LG’s WebOS system with the Magic Remote pointing remote control is easy, fast and clear to use, with a wide range of services. (Photo: Audun Hage)The voice-controlled control system ThinQ AI is also in place, but currently only responds to English commands. LG’s new TVs will eventually also support Google Assistant, but it is currently unclear when this will apply to Nordic languages.
The app support is gradually getting better, and perhaps the most important news this year is probably that LG can finally offer HBO Nordic with a wide selection of popular series such as Game of Thrones, Billions, Ballers and many more.
LG’s new 2019 models do not involve any major changes to the OLED panels themselves. The most important upgrade comes in the form of increased processing power and smarter image processing. The C9 is equipped with a real paw of an image processor – the new Alpha 9 Gen 2 – which analyzes the video material, and uses a large database (LG’s so-called Neural Network) with image information to find the best algorithms for important processes such as upscaling and noise reduction.
The picture then also looks insanely beautiful. We do not know if it is due to “artificial intelligence” or just a lot of processing power, but the main impression is that the LG screen gives good results, almost no matter what we challenge it with.
Even fairly low-resolution YouTube clips look sharp and contrast-rich, with vanishingly little noise. The same can be said about compressed TV recordings from our Canal Digital OnePlace satellite dish receiver. This ability to handle different types of content types and qualities is becoming increasingly important, as we quickly switch between live TV channels, HDMI sources and built-in streaming apps, with widely differing picture quality and resolution.
The LG screen provides a very seamless experience regardless of the quality of the source material, although of course it looks extra nice with 4K HDR material. Our regular test scenes from Stranger Things season 2 / episode 5 in Dolby Vision format get a phenomenal dynamic from dark to light. The scene where Sheriff Hopper crawls through the caves looks great: Instead of drowning it all in black (so-called “black crush”), the LG screen has lots of details even in dark areas.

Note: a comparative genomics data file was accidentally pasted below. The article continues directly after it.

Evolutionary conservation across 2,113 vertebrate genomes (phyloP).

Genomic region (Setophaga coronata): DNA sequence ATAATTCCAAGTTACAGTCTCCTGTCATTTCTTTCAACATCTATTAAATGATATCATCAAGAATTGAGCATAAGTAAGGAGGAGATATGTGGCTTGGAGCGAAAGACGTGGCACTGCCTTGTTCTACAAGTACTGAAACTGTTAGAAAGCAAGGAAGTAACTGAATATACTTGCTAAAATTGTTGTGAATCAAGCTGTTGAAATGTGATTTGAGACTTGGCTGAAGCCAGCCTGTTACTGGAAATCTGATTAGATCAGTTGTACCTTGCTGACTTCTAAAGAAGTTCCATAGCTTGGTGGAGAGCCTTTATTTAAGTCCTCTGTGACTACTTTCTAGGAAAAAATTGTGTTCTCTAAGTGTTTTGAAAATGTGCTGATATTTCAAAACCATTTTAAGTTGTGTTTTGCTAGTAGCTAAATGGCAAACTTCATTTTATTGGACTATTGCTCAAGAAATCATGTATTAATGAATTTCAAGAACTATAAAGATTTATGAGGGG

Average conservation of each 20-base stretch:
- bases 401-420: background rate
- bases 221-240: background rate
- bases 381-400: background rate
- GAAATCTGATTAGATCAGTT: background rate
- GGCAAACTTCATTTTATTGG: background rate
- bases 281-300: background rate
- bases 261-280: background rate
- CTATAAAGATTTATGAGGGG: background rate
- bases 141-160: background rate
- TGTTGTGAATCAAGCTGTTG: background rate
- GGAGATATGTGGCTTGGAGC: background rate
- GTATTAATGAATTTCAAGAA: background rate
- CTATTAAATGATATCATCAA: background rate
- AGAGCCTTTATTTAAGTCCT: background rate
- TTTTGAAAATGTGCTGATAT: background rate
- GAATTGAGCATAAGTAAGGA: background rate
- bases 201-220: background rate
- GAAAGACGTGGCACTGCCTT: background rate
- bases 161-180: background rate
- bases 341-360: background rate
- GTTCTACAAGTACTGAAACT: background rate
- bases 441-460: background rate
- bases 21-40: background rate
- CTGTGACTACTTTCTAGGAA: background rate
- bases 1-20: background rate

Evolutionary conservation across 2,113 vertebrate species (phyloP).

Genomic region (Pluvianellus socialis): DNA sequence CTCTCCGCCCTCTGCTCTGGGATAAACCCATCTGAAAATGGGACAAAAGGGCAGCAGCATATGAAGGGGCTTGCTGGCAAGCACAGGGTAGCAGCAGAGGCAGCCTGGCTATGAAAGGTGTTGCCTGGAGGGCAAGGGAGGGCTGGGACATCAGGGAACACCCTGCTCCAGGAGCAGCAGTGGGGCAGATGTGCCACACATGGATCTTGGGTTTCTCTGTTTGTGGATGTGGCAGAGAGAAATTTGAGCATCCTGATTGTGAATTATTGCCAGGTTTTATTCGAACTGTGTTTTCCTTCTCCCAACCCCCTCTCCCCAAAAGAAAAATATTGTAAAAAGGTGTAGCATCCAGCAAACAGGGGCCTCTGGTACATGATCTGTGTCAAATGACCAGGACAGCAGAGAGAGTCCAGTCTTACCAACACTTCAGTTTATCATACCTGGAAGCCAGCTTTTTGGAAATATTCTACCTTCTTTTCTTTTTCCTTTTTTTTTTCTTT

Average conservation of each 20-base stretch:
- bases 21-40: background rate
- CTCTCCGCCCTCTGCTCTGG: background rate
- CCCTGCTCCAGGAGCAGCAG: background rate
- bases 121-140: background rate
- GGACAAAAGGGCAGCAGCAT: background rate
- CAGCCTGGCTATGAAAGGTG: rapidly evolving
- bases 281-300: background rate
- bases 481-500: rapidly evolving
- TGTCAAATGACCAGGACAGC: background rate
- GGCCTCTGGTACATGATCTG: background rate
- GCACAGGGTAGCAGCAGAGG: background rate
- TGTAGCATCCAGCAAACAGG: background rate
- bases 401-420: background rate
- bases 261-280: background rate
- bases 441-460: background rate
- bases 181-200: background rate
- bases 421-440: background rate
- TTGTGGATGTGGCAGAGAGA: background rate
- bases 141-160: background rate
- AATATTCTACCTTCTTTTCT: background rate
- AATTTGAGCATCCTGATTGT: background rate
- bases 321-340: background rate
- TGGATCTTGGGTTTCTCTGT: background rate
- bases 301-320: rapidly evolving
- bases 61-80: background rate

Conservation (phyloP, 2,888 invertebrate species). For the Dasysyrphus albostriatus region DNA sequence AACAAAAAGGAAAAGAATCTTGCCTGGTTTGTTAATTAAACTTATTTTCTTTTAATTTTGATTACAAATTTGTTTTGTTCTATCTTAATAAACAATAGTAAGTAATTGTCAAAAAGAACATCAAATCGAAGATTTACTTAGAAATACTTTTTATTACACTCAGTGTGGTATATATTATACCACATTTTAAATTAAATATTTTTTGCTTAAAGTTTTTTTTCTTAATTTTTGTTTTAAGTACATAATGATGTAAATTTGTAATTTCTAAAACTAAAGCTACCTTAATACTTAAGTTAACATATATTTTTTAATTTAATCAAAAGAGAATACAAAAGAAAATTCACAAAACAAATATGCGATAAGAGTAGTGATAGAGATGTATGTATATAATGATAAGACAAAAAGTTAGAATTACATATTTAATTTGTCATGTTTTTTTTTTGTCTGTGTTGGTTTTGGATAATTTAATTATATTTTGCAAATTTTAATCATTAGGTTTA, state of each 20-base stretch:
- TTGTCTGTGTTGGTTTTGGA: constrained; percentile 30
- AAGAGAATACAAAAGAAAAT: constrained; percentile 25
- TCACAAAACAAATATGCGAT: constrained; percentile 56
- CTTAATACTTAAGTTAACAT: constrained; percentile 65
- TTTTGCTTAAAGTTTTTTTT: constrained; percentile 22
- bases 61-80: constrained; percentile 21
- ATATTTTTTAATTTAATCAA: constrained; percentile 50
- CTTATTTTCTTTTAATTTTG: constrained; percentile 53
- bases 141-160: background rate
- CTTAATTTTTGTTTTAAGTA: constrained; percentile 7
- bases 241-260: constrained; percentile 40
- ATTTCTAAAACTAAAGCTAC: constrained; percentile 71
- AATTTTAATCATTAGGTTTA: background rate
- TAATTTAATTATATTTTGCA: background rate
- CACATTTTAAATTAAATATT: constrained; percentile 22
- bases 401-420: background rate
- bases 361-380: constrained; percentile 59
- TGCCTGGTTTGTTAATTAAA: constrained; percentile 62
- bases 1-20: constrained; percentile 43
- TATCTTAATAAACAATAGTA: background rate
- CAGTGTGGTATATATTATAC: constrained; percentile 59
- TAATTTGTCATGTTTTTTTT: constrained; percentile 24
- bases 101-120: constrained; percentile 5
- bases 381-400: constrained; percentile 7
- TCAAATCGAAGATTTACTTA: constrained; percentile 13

The LG C9 also has the ability to make ordinary HD / SDR material look fantastic. The Netflix version of The Last Jedi appears at least as charcoal black, contrasting and colorful as we remember it from the cinema screen. The scene where Kylo Ren kills his master Snoke becomes the purest fireworks as the lightsabers rub against each other.
When it comes to overall image quality, this year’s C9 model does not offer any major surprises: the biggest wow factor comes as usual in terms of black level, contrast and sense of depth. The ability to be completely off in dark environments, and completely unaffected by the viewing angle, gives the image panel obvious advantages over competing LCD screens, and if you have first turned to this type of image, it can make other TV screens look “broken” out. At the same time, there are no revolutionary image enhancements to be traced: In terms of absolute contrast, brightness and color reproduction, the impression is very similar to its predecessor OLED65C8.